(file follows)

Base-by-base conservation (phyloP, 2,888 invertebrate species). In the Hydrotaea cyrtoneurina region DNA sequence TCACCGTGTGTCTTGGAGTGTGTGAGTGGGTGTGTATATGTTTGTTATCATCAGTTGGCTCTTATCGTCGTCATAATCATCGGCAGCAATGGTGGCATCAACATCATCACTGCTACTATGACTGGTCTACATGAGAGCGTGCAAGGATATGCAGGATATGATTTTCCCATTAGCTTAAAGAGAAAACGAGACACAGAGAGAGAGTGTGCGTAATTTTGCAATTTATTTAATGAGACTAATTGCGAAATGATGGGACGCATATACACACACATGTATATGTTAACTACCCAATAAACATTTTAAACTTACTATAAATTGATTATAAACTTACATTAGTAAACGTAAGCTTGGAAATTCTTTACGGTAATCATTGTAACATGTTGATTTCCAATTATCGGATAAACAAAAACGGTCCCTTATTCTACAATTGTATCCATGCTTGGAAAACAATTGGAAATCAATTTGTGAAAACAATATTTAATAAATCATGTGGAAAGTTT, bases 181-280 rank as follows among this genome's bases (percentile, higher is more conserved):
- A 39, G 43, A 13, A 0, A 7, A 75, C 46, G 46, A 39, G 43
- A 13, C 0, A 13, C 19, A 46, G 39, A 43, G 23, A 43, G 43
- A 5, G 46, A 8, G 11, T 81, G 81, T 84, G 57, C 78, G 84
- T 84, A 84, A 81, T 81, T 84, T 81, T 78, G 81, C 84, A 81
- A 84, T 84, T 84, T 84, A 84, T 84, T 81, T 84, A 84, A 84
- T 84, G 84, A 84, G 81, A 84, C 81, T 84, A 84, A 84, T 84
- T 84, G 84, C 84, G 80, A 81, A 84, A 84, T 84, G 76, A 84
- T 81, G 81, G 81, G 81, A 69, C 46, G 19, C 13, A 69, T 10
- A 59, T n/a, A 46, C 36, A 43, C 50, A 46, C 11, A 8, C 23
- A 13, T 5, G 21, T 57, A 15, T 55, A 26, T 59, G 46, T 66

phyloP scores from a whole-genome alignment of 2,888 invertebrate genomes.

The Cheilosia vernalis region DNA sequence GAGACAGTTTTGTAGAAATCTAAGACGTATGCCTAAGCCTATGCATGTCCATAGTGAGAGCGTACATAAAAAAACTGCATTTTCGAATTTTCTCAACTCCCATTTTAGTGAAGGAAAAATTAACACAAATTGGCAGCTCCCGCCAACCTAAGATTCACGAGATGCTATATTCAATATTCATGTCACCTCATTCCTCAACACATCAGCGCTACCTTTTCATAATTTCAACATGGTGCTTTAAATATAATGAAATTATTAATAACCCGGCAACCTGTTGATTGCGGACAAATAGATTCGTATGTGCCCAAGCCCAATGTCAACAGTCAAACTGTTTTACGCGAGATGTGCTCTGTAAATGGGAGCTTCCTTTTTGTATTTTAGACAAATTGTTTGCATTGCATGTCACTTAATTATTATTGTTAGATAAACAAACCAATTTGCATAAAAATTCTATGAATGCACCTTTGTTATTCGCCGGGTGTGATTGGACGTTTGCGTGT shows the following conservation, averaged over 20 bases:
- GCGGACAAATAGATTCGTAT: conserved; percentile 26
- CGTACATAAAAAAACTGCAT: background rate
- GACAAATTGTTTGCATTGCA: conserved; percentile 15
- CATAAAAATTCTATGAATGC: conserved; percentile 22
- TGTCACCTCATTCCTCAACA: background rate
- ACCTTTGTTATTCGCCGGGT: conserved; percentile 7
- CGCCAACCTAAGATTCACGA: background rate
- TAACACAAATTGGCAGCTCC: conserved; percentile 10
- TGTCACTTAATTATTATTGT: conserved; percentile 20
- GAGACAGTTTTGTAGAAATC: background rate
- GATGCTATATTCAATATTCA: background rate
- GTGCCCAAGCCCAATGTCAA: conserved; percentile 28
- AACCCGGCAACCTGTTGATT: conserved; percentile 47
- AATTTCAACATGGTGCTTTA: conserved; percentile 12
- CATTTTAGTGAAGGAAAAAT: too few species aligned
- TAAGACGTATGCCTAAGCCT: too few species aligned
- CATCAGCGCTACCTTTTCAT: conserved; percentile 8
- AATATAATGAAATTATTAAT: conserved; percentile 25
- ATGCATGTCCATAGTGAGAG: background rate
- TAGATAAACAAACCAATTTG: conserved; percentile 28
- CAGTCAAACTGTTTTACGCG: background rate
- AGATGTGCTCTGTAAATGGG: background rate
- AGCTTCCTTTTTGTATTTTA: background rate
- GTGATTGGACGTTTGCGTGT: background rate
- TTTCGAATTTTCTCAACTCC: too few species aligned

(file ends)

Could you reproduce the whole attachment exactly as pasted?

Base-by-base conservation (phyloP, 2,888 invertebrate species). In the Hydrotaea cyrtoneurina region DNA sequence TCACCGTGTGTCTTGGAGTGTGTGAGTGGGTGTGTATATGTTTGTTATCATCAGTTGGCTCTTATCGTCGTCATAATCATCGGCAGCAATGGTGGCATCAACATCATCACTGCTACTATGACTGGTCTACATGAGAGCGTGCAAGGATATGCAGGATATGATTTTCCCATTAGCTTAAAGAGAAAACGAGACACAGAGAGAGAGTGTGCGTAATTTTGCAATTTATTTAATGAGACTAATTGCGAAATGATGGGACGCATATACACACACATGTATATGTTAACTACCCAATAAACATTTTAAACTTACTATAAATTGATTATAAACTTACATTAGTAAACGTAAGCTTGGAAATTCTTTACGGTAATCATTGTAACATGTTGATTTCCAATTATCGGATAAACAAAAACGGTCCCTTATTCTACAATTGTATCCATGCTTGGAAAACAATTGGAAATCAATTTGTGAAAACAATATTTAATAAATCATGTGGAAAGTTT, bases 181-280 rank as follows among this genome's bases (percentile, higher is more conserved):
- A 39, G 43, A 13, A 0, A 7, A 75, C 46, G 46, A 39, G 43
- A 13, C 0, A 13, C 19, A 46, G 39, A 43, G 23, A 43, G 43
- A 5, G 46, A 8, G 11, T 81, G 81, T 84, G 57, C 78, G 84
- T 84, A 84, A 81, T 81, T 84, T 81, T 78, G 81, C 84, A 81
- A 84, T 84, T 84, T 84, A 84, T 84, T 81, T 84, A 84, A 84
- T 84, G 84, A 84, G 81, A 84, C 81, T 84, A 84, A 84, T 84
- T 84, G 84, C 84, G 80, A 81, A 84, A 84, T 84, G 76, A 84
- T 81, G 81, G 81, G 81, A 69, C 46, G 19, C 13, A 69, T 10
- A 59, T n/a, A 46, C 36, A 43, C 50, A 46, C 11, A 8, C 23
- A 13, T 5, G 21, T 57, A 15, T 55, A 26, T 59, G 46, T 66

phyloP scores from a whole-genome alignment of 2,888 invertebrate genomes.

The Cheilosia vernalis region DNA sequence GAGACAGTTTTGTAGAAATCTAAGACGTATGCCTAAGCCTATGCATGTCCATAGTGAGAGCGTACATAAAAAAACTGCATTTTCGAATTTTCTCAACTCCCATTTTAGTGAAGGAAAAATTAACACAAATTGGCAGCTCCCGCCAACCTAAGATTCACGAGATGCTATATTCAATATTCATGTCACCTCATTCCTCAACACATCAGCGCTACCTTTTCATAATTTCAACATGGTGCTTTAAATATAATGAAATTATTAATAACCCGGCAACCTGTTGATTGCGGACAAATAGATTCGTATGTGCCCAAGCCCAATGTCAACAGTCAAACTGTTTTACGCGAGATGTGCTCTGTAAATGGGAGCTTCCTTTTTGTATTTTAGACAAATTGTTTGCATTGCATGTCACTTAATTATTATTGTTAGATAAACAAACCAATTTGCATAAAAATTCTATGAATGCACCTTTGTTATTCGCCGGGTGTGATTGGACGTTTGCGTGT shows the following conservation, averaged over 20 bases:
- GCGGACAAATAGATTCGTAT: conserved; percentile 26
- CGTACATAAAAAAACTGCAT: background rate
- GACAAATTGTTTGCATTGCA: conserved; percentile 15
- CATAAAAATTCTATGAATGC: conserved; percentile 22
- TGTCACCTCATTCCTCAACA: background rate
- ACCTTTGTTATTCGCCGGGT: conserved; percentile 7
- CGCCAACCTAAGATTCACGA: background rate
- TAACACAAATTGGCAGCTCC: conserved; percentile 10
- TGTCACTTAATTATTATTGT: conserved; percentile 20
- GAGACAGTTTTGTAGAAATC: background rate
- GATGCTATATTCAATATTCA: background rate
- GTGCCCAAGCCCAATGTCAA: conserved; percentile 28
- AACCCGGCAACCTGTTGATT: conserved; percentile 47
- AATTTCAACATGGTGCTTTA: conserved; percentile 12
- CATTTTAGTGAAGGAAAAAT: too few species aligned
- TAAGACGTATGCCTAAGCCT: too few species aligned
- CATCAGCGCTACCTTTTCAT: conserved; percentile 8
- AATATAATGAAATTATTAAT: conserved; percentile 25
- ATGCATGTCCATAGTGAGAG: background rate
- TAGATAAACAAACCAATTTG: conserved; percentile 28
- CAGTCAAACTGTTTTACGCG: background rate
- AGATGTGCTCTGTAAATGGG: background rate
- AGCTTCCTTTTTGTATTTTA: background rate
- GTGATTGGACGTTTGCGTGT: background rate
- TTTCGAATTTTCTCAACTCC: too few species aligned